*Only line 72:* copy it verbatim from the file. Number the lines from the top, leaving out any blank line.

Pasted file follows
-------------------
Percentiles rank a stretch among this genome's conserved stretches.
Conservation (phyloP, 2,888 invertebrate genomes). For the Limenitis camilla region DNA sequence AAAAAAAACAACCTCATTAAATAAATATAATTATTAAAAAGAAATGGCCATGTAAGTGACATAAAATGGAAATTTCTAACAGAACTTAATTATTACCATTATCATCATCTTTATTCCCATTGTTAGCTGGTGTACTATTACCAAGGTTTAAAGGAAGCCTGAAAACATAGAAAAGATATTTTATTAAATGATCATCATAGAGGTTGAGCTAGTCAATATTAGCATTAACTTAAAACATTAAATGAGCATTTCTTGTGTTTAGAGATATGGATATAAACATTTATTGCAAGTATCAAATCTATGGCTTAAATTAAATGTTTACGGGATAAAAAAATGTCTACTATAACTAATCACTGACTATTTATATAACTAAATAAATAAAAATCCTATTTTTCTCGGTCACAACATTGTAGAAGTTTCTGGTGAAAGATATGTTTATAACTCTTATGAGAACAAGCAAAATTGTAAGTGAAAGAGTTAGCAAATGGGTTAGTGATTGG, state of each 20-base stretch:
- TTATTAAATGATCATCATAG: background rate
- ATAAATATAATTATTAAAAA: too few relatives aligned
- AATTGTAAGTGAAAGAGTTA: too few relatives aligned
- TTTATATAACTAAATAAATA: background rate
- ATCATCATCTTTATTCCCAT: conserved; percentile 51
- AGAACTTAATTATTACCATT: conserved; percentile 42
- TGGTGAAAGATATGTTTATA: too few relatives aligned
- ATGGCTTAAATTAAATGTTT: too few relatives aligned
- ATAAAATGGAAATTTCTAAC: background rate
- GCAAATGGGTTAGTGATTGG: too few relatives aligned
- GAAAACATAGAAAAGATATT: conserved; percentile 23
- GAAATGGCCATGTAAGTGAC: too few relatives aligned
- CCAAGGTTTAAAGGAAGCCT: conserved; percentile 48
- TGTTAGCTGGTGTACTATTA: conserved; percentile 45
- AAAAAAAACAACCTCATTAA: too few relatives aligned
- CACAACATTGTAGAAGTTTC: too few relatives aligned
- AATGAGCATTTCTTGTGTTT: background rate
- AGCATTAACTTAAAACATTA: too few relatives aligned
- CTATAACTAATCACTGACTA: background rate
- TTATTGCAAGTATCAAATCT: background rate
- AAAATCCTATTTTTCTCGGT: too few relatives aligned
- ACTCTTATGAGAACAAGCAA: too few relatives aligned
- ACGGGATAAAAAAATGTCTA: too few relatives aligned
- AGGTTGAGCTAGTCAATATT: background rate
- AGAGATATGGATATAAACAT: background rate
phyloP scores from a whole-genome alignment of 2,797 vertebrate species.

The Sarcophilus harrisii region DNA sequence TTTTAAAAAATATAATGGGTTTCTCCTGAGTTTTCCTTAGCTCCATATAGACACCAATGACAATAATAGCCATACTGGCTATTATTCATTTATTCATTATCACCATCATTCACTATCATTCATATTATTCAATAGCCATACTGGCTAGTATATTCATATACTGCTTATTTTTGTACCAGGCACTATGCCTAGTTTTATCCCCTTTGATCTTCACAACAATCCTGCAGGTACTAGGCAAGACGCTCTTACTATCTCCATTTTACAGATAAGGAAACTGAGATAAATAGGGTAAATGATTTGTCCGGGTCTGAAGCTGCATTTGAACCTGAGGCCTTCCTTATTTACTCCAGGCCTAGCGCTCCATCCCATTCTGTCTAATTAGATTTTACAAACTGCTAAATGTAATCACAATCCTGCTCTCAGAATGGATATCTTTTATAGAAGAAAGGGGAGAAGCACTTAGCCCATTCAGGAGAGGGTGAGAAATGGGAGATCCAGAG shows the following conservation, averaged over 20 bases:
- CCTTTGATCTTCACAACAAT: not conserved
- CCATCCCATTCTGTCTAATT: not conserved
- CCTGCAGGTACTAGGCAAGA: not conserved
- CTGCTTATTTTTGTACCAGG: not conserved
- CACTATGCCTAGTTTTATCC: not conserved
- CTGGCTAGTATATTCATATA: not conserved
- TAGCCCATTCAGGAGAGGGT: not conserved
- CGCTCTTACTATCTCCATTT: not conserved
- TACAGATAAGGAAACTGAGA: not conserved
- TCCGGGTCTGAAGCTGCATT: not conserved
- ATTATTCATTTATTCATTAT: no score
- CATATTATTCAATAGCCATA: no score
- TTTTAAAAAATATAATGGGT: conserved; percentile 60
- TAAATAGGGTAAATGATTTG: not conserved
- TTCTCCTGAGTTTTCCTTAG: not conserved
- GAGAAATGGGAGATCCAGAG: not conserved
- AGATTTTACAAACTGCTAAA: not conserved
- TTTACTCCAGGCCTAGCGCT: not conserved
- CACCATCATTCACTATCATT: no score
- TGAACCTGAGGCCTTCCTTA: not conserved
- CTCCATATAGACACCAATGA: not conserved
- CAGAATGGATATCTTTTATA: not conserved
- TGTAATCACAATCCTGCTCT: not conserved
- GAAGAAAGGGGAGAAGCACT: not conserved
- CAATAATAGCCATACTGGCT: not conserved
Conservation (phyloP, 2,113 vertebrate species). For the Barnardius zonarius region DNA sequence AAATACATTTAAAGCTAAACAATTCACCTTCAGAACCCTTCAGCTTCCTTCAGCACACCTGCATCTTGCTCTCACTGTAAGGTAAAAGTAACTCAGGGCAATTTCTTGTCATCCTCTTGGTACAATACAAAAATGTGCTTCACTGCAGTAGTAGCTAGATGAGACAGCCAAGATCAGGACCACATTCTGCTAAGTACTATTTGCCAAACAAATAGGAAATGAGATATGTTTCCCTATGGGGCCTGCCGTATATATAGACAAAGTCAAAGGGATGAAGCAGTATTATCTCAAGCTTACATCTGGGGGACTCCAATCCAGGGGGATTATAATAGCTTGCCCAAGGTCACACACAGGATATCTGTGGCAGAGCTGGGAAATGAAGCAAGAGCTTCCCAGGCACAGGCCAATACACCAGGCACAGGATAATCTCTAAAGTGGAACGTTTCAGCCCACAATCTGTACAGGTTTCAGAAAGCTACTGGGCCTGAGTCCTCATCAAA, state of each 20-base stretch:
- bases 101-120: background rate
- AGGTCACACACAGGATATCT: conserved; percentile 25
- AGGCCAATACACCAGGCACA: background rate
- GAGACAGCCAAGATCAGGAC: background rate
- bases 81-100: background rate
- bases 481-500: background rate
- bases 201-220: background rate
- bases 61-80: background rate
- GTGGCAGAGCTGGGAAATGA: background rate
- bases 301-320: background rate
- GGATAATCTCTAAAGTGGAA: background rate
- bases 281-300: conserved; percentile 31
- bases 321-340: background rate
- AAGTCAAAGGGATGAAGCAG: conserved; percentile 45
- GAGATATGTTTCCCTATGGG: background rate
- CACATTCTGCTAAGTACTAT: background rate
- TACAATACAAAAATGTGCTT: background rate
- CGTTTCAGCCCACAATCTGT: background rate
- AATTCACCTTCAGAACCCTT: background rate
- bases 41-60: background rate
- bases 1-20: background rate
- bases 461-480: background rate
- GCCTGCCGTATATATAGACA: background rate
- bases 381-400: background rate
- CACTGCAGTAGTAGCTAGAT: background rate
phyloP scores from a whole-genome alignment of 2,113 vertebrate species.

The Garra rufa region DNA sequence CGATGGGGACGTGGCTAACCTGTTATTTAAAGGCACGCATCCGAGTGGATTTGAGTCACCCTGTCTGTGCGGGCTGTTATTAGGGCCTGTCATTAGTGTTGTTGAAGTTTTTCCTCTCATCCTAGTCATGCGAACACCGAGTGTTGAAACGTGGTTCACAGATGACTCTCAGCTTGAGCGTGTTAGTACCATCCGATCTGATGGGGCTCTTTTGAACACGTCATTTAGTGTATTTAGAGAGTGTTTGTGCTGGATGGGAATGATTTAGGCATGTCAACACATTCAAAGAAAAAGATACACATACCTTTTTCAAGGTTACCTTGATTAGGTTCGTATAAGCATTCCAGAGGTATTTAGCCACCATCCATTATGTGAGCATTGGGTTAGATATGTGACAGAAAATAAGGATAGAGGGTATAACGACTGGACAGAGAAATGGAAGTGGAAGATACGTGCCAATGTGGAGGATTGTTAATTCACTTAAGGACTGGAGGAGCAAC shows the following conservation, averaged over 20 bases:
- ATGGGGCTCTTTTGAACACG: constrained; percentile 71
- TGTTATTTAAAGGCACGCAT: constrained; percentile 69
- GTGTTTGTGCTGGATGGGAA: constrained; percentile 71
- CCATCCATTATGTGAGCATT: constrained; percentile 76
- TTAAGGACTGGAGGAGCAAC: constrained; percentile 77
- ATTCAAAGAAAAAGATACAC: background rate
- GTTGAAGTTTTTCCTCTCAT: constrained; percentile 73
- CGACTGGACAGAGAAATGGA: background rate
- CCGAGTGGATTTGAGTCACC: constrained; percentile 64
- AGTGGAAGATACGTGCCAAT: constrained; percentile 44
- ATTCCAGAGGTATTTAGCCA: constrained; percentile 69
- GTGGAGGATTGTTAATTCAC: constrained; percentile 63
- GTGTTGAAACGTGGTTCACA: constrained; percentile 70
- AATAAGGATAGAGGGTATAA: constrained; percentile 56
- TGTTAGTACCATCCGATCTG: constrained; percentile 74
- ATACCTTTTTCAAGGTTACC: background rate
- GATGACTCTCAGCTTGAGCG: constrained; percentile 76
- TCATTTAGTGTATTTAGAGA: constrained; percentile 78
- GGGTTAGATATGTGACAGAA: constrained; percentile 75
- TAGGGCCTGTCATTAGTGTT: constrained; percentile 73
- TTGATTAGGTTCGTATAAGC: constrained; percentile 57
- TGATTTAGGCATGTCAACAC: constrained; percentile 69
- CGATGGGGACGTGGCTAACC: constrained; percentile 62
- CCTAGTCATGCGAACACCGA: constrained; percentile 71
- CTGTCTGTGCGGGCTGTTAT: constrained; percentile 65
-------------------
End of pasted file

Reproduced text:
- TACAATACAAAAATGTGCTT: background rate